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Clare Goldsberry

July 11, 2016

2 Min Read
Updated: Long-running battle between Athena and Husky comes to an end

The three-year legal battle between Husky Injection Molding Systems (Bolton, ON, Canada) and Athena Automation Ltd. (Woodbridge, ON, Canada) has finally come to an end, leaving Athena free to continue its business. On April 22, Justice Frank Newbould of the Ontario Superior Court of Justice found that Robert Schad, founder of Husky in 1953 and subsequently the founder of Athena in 2008 after selling Husky, found that while Schad “had breached the confidentiality agreement he had in place with Husky . . .  Athena didn’t make any material use of the information in developing its own technology,” said a news item in Canadian Plastics.

On May 27, a court in Ontario, Canada, dismissed legal actions against Athena brought by Husky, but Husky appealed. On July 7, Athena announced that Husky “has now abandoned its appeal of the judge’s decision released in April 2016 and paid a cost settlement to the defendants—Robert Schad, Athena, Stephen Mason (former General Manager of Niigon) and SIPA. Further, Husky has agreed that it is barred from appealing the decision.”

“I am glad that this stressful period is behind us, and we look forward to competing on a level playing field,” said Schad, President of Athena. “We can already see some considerable benefits of having an integrated team of mechanical and controls engineers, purchasing, IT, and patents working out of the new facility. This, and Athena’s unique product line, is already attracting significant industry interest in the form of a growing number of customer visits.”

Athena recently invested in a new 155,000-square-foot plant for just-in-time manufacturing of molding machines and automation, and is ramping up operations. Athena currently builds 150, 300 and 450 metric ton injection molding machines. The company’s existing 40,000-square-foot building houses the administrative offices including sales and customer service.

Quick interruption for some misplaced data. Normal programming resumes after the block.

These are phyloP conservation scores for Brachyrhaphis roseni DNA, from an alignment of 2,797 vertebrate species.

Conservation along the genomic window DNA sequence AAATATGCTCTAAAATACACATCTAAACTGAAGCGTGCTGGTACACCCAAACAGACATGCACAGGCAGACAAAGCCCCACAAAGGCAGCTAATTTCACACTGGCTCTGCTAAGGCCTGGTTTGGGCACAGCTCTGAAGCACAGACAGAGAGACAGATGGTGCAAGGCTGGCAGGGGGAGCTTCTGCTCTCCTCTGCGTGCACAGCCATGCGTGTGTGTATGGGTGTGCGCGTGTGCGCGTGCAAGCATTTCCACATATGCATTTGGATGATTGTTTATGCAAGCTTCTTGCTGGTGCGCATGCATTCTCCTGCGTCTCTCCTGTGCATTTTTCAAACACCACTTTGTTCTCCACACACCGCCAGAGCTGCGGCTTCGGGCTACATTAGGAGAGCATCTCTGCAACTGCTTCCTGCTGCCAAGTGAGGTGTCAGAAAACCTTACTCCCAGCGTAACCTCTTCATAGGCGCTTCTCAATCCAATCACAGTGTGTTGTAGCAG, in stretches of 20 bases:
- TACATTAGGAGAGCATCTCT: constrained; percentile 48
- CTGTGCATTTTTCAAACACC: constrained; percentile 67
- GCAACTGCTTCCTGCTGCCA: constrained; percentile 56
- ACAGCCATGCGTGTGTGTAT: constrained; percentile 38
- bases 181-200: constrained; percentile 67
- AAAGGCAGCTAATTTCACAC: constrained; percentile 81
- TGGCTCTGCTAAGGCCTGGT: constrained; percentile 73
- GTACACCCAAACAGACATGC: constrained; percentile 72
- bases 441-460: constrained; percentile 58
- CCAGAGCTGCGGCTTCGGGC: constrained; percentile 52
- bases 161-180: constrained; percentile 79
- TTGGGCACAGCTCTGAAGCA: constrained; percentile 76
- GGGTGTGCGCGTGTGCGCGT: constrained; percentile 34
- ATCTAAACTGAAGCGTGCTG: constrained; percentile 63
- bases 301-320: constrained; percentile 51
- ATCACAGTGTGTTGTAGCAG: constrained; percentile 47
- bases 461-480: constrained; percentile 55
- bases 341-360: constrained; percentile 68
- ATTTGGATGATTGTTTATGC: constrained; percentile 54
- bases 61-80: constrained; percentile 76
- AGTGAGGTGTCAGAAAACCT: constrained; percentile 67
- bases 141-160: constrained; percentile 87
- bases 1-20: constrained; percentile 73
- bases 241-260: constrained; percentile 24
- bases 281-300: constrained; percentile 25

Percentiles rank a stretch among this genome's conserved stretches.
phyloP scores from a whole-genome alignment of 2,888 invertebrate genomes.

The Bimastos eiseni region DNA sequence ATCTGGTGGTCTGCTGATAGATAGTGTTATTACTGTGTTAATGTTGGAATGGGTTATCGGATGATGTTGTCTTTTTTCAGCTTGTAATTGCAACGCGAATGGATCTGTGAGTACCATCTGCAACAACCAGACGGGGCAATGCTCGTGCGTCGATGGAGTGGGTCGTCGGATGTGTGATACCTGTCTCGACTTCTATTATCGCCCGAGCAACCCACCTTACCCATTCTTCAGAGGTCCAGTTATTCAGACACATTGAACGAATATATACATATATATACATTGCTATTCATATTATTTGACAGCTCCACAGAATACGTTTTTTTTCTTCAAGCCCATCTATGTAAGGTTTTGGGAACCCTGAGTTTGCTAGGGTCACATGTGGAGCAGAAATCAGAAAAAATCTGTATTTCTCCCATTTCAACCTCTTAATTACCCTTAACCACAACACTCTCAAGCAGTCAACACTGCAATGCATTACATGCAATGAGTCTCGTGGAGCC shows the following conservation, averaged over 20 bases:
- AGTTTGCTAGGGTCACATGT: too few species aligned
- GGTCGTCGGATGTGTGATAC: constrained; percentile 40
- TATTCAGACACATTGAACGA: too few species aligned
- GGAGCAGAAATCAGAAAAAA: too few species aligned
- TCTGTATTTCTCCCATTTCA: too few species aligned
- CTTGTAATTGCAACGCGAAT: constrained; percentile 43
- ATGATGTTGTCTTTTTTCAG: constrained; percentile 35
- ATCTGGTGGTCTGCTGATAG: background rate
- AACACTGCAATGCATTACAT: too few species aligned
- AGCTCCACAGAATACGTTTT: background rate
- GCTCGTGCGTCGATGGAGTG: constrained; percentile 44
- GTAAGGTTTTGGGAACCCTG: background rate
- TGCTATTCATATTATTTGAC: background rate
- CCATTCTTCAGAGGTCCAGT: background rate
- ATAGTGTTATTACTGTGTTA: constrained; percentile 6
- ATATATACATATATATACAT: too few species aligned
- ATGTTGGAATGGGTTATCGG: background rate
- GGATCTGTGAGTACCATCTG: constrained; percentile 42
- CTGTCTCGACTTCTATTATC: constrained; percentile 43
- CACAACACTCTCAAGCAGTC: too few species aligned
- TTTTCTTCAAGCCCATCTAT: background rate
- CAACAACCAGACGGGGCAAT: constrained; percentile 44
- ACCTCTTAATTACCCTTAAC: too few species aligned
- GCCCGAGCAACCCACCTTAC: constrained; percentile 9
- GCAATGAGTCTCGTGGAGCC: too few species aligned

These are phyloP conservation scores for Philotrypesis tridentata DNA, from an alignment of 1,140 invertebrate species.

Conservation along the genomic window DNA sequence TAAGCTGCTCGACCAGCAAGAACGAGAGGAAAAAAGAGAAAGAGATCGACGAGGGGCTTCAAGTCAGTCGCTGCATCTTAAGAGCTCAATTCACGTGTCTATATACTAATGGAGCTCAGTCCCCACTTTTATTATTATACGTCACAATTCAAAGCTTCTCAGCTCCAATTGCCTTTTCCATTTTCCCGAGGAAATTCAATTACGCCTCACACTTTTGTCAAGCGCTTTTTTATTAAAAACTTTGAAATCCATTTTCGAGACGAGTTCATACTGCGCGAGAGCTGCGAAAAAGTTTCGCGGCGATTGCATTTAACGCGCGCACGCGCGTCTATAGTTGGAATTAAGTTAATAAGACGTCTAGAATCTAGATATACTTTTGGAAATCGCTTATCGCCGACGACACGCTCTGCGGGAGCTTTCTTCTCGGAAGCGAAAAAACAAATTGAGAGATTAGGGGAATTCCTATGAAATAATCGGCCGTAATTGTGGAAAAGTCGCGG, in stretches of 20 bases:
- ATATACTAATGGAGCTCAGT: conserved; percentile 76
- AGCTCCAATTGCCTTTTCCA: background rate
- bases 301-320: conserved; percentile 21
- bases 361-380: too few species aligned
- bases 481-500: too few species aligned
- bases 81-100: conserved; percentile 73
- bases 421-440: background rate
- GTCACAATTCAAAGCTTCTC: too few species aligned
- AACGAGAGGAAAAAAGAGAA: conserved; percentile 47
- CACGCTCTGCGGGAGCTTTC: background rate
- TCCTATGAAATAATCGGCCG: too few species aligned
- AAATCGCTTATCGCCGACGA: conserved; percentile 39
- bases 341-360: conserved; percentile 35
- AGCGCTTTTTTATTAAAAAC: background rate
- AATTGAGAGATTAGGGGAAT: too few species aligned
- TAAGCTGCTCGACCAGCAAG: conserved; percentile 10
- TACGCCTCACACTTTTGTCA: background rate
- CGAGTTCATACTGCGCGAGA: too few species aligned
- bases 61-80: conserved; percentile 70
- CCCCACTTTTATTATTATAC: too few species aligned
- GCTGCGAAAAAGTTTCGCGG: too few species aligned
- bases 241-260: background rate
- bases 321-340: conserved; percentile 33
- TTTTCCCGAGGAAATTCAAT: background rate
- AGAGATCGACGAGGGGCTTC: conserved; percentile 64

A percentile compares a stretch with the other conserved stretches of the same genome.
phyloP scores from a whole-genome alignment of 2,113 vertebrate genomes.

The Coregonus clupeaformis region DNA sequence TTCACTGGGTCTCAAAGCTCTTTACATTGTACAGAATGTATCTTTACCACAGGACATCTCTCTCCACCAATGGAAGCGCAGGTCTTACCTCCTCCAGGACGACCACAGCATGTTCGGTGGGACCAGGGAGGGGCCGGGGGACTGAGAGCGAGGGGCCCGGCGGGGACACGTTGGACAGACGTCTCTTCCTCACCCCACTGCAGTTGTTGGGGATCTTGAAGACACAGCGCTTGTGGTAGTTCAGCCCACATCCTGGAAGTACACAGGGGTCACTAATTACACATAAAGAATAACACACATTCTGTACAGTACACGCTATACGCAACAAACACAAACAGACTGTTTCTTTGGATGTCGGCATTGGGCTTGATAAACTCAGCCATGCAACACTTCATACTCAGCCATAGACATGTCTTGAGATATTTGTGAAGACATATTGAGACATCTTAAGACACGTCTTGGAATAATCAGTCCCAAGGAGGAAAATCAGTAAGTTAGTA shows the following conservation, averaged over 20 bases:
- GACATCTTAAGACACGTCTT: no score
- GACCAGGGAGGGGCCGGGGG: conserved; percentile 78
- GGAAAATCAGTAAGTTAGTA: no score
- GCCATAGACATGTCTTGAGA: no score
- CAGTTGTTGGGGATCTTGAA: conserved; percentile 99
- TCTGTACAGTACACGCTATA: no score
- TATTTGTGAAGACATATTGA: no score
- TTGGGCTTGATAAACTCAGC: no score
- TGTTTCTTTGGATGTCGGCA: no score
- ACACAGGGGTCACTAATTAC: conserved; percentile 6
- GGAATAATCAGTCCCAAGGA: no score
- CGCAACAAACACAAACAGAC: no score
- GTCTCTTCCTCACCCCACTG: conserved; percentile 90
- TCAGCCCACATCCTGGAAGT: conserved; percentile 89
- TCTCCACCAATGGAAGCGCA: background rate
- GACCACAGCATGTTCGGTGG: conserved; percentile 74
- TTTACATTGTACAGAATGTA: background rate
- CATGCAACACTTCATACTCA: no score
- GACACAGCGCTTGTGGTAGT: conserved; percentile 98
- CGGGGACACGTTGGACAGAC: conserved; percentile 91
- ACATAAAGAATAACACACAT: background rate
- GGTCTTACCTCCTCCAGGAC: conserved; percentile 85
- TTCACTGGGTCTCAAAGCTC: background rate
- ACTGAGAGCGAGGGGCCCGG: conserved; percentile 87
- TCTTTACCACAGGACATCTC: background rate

Athena explained that its “simple and flexible machine platform features energy efficiency, process repeatability and reduced space requirements.” The Athena machine platform is built for customization with options such as a stack mold carrier, multi-material injection, rotary table, cube and integrated robotics and hot runner controller.

In a separate release, Sipa SpA (Vittorio Veneto, Italy) confirmed the end of the legal battle in which it was involved, quoting Justice Newbould: “In this case, those allegations of what Sipa knew have not been proven and Husky has not argued willful blindness, which is understandable given the lack of any evidence that could support such an argument in the circumstances, for the law to now tell Sipa that it is liable for proceeding with its agreement with Athena in the face of allegations that Sipa denied from the start does not make sense and would work an injustice. In [our] view, Husky has not established that it has a claim against Sipa for breach of confidence and the action against Sipa is dismissed.”

This article was updated with a statement from Sipa SpA on July 15.

About the Author(s)

Clare Goldsberry

Until she retired in September 2021, Clare Goldsberry reported on the plastics industry for more than 30 years. In addition to the 10,000+ articles she has written, by her own estimation, she is the author of several books, including The Business of Injection Molding: How to succeed as a custom molder and Purchasing Injection Molds: A buyers guide. Goldsberry is a member of the Plastics Pioneers Association. She reflected on her long career in "Time to Say Good-Bye."

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